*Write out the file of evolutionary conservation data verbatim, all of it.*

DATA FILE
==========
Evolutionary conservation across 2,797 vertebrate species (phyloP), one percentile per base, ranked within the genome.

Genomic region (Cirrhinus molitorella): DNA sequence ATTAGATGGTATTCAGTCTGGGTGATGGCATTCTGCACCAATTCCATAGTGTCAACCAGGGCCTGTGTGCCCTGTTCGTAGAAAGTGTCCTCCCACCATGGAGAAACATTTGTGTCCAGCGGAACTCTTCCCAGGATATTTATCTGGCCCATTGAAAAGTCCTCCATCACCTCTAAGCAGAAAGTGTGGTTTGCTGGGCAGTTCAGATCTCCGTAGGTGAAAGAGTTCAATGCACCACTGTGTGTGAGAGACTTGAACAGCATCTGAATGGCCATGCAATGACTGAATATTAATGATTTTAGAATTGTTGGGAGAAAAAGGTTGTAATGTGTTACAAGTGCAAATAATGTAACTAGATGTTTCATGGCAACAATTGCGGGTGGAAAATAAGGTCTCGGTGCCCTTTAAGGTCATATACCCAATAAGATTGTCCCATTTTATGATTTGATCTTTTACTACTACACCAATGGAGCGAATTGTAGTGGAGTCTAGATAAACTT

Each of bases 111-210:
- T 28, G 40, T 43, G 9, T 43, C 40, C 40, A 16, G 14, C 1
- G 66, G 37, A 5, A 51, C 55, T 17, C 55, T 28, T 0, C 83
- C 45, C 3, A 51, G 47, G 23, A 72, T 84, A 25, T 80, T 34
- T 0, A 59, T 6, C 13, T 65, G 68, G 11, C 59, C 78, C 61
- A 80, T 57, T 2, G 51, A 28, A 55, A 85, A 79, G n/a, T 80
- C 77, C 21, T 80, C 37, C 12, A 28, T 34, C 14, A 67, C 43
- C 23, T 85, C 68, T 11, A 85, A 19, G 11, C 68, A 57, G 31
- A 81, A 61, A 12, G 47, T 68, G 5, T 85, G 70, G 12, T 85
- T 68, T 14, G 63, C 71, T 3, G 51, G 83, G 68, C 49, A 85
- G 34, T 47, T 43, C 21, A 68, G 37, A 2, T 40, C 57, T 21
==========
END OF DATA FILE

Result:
Evolutionary conservation across 2,797 vertebrate species (phyloP), one percentile per base, ranked within the genome.

Genomic region (Cirrhinus molitorella): DNA sequence ATTAGATGGTATTCAGTCTGGGTGATGGCATTCTGCACCAATTCCATAGTGTCAACCAGGGCCTGTGTGCCCTGTTCGTAGAAAGTGTCCTCCCACCATGGAGAAACATTTGTGTCCAGCGGAACTCTTCCCAGGATATTTATCTGGCCCATTGAAAAGTCCTCCATCACCTCTAAGCAGAAAGTGTGGTTTGCTGGGCAGTTCAGATCTCCGTAGGTGAAAGAGTTCAATGCACCACTGTGTGTGAGAGACTTGAACAGCATCTGAATGGCCATGCAATGACTGAATATTAATGATTTTAGAATTGTTGGGAGAAAAAGGTTGTAATGTGTTACAAGTGCAAATAATGTAACTAGATGTTTCATGGCAACAATTGCGGGTGGAAAATAAGGTCTCGGTGCCCTTTAAGGTCATATACCCAATAAGATTGTCCCATTTTATGATTTGATCTTTTACTACTACACCAATGGAGCGAATTGTAGTGGAGTCTAGATAAACTT

Each of bases 111-210:
- T 28, G 40, T 43, G 9, T 43, C 40, C 40, A 16, G 14, C 1
- G 66, G 37, A 5, A 51, C 55, T 17, C 55, T 28, T 0, C 83
- C 45, C 3, A 51, G 47, G 23, A 72, T 84, A 25, T 80, T 34
- T 0, A 59, T 6, C 13, T 65, G 68, G 11, C 59, C 78, C 61
- A 80, T 57, T 2, G 51, A 28, A 55, A 85, A 79, G n/a, T 80
- C 77, C 21, T 80, C 37, C 12, A 28, T 34, C 14, A 67, C 43
- C 23, T 85, C 68, T 11, A 85, A 19, G 11, C 68, A 57, G 31
- A 81, A 61, A 12, G 47, T 68, G 5, T 85, G 70, G 12, T 85
- T 68, T 14, G 63, C 71, T 3, G 51, G 83, G 68, C 49, A 85
- G 34, T 47, T 43, C 21, A 68, G 37, A 2, T 40, C 57, T 21